We knew that it would be tough starting a new life. And never did we ever feel like we'd made a mistake moving here (okay, maybe once or twice when I was in the depths of 'What are we going to do?')

But what had me all wrapped up in knots for a time was this sinking feeling that if so many people had told us, 'Oh, we'd love to do what you're doing but it's just too hard'...

...maybe they were right.

For a while, I found myself disconnecting from the farm, like I was distancing myself from something that might never be. I became resentful of everyday chores, things like cleaning the barn or tending the wood furnace, because it was taking me away from figuring out how to make a living out here. That, in turn, was taking away from spending time with the kids -- vicious guilt cycle, that.

It became too painful to write about all my plans for this place because I had this deep-rooted fear that what if we can't make this work after all?

But about a week ago, I had something of an epiphany: It's time to leave the pity party.

Here's our reality: We need to find a way to make a living here, and keep at it until something sticks. Yes, we're in a nasty financial spot right now but focusing on that is going to paralyze, not motivate, us. Yes, this uncertainty is tiring and scary and yes, it's hard. Plain and simple. And we can either make the decision to stop or to keep going.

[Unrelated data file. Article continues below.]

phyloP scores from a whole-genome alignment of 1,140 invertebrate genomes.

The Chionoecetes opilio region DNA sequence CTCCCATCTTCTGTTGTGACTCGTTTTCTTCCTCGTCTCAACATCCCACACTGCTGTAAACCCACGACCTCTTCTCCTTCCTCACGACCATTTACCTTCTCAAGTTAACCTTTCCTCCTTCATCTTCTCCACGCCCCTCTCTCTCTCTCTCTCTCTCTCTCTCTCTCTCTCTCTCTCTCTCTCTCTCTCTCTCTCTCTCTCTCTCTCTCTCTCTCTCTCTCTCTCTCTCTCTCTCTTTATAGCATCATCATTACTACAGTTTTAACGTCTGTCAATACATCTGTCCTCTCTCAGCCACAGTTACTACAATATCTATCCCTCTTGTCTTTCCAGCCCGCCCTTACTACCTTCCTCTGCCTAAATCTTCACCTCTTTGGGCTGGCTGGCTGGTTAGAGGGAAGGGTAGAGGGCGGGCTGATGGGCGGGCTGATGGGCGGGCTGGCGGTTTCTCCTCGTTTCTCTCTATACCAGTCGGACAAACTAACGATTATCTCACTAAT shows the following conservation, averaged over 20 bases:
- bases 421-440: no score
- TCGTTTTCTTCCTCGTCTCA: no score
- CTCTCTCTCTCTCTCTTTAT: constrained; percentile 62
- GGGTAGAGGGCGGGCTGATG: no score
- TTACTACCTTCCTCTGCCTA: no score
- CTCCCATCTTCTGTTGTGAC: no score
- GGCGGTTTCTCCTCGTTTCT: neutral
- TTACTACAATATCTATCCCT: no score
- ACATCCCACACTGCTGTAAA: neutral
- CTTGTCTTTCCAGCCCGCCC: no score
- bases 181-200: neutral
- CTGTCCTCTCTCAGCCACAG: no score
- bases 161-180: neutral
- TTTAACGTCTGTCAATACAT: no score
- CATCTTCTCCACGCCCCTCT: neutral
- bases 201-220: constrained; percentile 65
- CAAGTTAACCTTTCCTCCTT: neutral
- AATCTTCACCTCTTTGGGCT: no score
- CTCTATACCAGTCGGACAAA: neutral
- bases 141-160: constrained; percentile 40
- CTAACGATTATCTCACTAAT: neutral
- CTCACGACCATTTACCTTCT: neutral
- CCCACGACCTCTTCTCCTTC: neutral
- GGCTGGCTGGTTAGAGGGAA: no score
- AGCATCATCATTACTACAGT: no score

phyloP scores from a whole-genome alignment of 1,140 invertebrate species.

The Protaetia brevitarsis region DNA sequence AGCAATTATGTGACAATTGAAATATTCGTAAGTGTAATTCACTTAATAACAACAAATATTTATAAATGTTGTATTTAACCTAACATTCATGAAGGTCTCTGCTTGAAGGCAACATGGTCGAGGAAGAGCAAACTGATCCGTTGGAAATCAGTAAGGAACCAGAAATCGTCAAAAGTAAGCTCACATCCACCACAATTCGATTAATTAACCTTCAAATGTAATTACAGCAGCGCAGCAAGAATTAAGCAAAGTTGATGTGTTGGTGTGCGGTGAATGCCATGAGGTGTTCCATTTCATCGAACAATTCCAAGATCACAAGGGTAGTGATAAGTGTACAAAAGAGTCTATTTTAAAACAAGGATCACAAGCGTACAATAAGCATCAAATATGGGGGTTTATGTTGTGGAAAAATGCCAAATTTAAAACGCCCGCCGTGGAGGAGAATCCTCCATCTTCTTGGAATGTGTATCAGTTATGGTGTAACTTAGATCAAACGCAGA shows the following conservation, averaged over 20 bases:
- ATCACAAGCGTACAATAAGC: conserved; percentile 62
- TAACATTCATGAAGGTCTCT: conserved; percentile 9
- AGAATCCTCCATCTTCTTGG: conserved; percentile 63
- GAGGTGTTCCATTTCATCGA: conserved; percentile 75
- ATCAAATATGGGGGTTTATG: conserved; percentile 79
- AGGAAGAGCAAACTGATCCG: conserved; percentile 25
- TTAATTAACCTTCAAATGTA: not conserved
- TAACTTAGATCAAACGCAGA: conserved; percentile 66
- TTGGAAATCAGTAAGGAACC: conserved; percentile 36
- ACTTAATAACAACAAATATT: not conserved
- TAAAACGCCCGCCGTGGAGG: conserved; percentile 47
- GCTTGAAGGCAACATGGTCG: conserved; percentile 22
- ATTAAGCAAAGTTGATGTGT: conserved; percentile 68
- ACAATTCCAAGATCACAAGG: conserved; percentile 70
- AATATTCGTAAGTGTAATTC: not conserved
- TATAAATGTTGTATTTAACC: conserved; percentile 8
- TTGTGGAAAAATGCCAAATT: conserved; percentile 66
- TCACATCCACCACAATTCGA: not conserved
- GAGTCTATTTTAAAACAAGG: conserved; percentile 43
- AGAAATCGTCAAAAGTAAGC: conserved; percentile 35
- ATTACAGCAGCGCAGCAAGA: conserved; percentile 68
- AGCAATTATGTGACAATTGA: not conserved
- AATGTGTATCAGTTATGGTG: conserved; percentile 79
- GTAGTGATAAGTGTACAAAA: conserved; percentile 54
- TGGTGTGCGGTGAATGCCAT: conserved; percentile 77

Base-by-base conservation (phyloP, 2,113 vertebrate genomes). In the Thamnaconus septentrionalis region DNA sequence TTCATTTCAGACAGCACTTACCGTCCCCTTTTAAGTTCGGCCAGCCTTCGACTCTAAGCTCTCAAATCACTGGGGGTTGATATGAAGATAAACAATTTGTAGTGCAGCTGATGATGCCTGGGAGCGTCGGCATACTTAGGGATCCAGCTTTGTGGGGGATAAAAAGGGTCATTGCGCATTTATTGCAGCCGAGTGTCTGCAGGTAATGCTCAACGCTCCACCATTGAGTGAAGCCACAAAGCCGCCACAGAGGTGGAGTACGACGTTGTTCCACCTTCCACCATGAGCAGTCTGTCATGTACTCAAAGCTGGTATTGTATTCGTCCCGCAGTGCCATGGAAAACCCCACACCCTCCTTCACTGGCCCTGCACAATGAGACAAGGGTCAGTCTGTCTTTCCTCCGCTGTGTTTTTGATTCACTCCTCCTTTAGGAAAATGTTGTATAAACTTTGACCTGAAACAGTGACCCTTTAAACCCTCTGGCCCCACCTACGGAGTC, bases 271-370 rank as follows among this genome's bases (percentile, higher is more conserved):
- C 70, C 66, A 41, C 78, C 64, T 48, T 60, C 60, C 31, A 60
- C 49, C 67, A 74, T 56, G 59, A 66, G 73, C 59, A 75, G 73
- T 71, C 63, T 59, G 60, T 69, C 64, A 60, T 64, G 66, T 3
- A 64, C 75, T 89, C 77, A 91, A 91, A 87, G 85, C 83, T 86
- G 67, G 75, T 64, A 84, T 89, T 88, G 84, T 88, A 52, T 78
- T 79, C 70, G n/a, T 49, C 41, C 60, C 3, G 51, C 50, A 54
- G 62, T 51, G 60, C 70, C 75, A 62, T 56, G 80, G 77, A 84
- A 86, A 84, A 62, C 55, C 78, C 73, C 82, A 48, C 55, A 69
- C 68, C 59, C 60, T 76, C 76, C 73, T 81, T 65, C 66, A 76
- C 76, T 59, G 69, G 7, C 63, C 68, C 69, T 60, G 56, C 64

The thought of leaving this place makes me feel physically ill. So what choice do we have?

Only one -- to keep going.

So, we've started working on our present and taking steps towards the future again. Lucas is almost finished putting together his curriculum for his computer courses and next week, he's going to take his spiffy new website on the road and start pounding the pavement for clients.

I've starting pitching articles again and I'm just waiting for my seed orders to come in so I can start my seedlings for this year's veggie garden. I'm even allowing myself to get excited again for all the possibilities we have here.

I always battle some darkness (figuratively and literally) in February but March brings sunshine and longer days. And while these are only first steps, at least we're moving forward instead of standing still. Because really, what good would that do?